An international trip of such a great distance was new to me and so I was eager to go but still anxious about how my RA would fare.  I was also in the midst of this whole stomach/GERD business which had not been resolved when we left but had improved enough that I was not going to let it stop me from taking the trip of a lifetime!
     So, what lessons did I learn?  Well, lesson number 1 is that I  discovered that a few decisions I made in advance really paid off.  I gave myself my Simponi shot 5 days early rather than 8 days late.  My doctor agreed that would be the way to go and he was right.  I also upped my corticosteriod from 4 to 8 mg. for the duration of the trip.  Another wise move.  The flight down was 11 hours, 13 hours on the way back (different route) so between the confinement of the flight itself coupled with the miserable seats and lack of leg room I would likely have spun right into a flare before our trip began!  Although I did have some minor pain issues they resolved within a few days.  
     Lesson number 2:  Try to get some exercise while on vacation but wait a day or two to allow some time for your body to adjust to all the new elements you have introduced into your days.  I am so thankful that I swam while I was away although I did not get to do it as often as I would have liked.  That said, I am convinced it helped me to have a relatively pain free trip!  
     Which brings me to lesson number 3: This is my second long trip within three months so I was worried about how I would manage to get through this without any flaring.  As I sat on the beach in the Riviera in Brazil (yes that is meant to induce reader envy) I had a revelation.
     On both trips I had been very careful to not overdo it physically, to not strain myself from an exercise standpoint.  I also was clearly able to be stress free for the most part, my most demanding decision being what to order for dinner.  I realized that "back home" I was not nearly that diligent about these areas of my life.  In fact I would go so far as to say that I pretty much ignored them, often plunging headlong into stress inducing situations; insisting on participating in exercise regimens that were clearly not wise choices; in short, I was not living day to day in a way that would transfer the benefits of "vacation mode" to "home mode".  I knew when it came to me that I had won the prize for best lesson learned!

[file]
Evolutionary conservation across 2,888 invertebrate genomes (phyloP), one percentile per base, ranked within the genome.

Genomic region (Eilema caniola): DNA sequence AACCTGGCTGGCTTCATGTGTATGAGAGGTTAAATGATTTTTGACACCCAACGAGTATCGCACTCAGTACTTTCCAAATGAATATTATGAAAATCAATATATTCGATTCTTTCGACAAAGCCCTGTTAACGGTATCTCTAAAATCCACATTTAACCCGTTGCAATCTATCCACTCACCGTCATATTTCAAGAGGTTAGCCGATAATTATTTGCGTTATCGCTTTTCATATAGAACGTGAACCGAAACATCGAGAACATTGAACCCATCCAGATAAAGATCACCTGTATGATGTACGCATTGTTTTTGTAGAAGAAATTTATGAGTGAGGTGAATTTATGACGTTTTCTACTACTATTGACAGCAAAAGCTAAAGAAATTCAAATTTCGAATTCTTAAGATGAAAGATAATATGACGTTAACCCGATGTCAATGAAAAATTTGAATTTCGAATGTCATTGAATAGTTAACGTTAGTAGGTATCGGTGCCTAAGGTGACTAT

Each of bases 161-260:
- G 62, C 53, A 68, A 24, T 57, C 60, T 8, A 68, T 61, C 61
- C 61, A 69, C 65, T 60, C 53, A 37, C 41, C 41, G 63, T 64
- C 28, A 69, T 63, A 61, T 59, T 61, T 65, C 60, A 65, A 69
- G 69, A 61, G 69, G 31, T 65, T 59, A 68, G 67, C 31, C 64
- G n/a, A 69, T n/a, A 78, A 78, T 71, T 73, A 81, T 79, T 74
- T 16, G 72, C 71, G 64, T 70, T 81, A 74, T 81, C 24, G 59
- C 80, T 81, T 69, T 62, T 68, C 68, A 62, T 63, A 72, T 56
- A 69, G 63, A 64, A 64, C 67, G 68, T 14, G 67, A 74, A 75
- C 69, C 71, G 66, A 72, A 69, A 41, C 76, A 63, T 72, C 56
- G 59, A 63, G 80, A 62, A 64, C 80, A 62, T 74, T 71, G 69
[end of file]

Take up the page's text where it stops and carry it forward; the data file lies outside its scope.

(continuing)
Now came the hard part....take these lessons home and assimilate them into my life on a daily basis.  First of all, I have revamped my exercise plan.  I am dropping Zumba (for now anyway) as it is simply too strenuous on my joints (when you are wearing more braces on your joints then you are clothing and socks combined it is time to move on).  But...I need exercise to stay sane, sleep well, keep my mood in check, etc. so what to do?  Well, I am adding an additional day of swimming (THE best form of exercise for those of us with RA, by the way) AND I am going to try some gentle yoga:
and some tai chi:
   I have to admit that at first, the old "poor me" mentality began to creep in.  I started thinking why do I have to continually change my way of life and give up the things I love to do because of this hellish disease?  But then, after I had my pity party I got a grip...not easy but necessary to manage RA as I have said over and over here.  I realized that I had once again, however inadvertently, added on to my "self awareness tree".
      Instead of looking at this situation as something being taken away I decided to flip that and see it as an opportunity to try something new.  A chance to find a new and interesting challenge, to learn a new type of exercise.  And that is exactly how I have approached this and it is working!  
     What still remains is to tackle the stress and "doing too much" pieces of the puzzle and I will keep you posted on how I plan to solve those issues!  Wish me luck!
     So, take these new found lessons and use them as you continue your journey with RA.  I hope they serve you as well as they have me.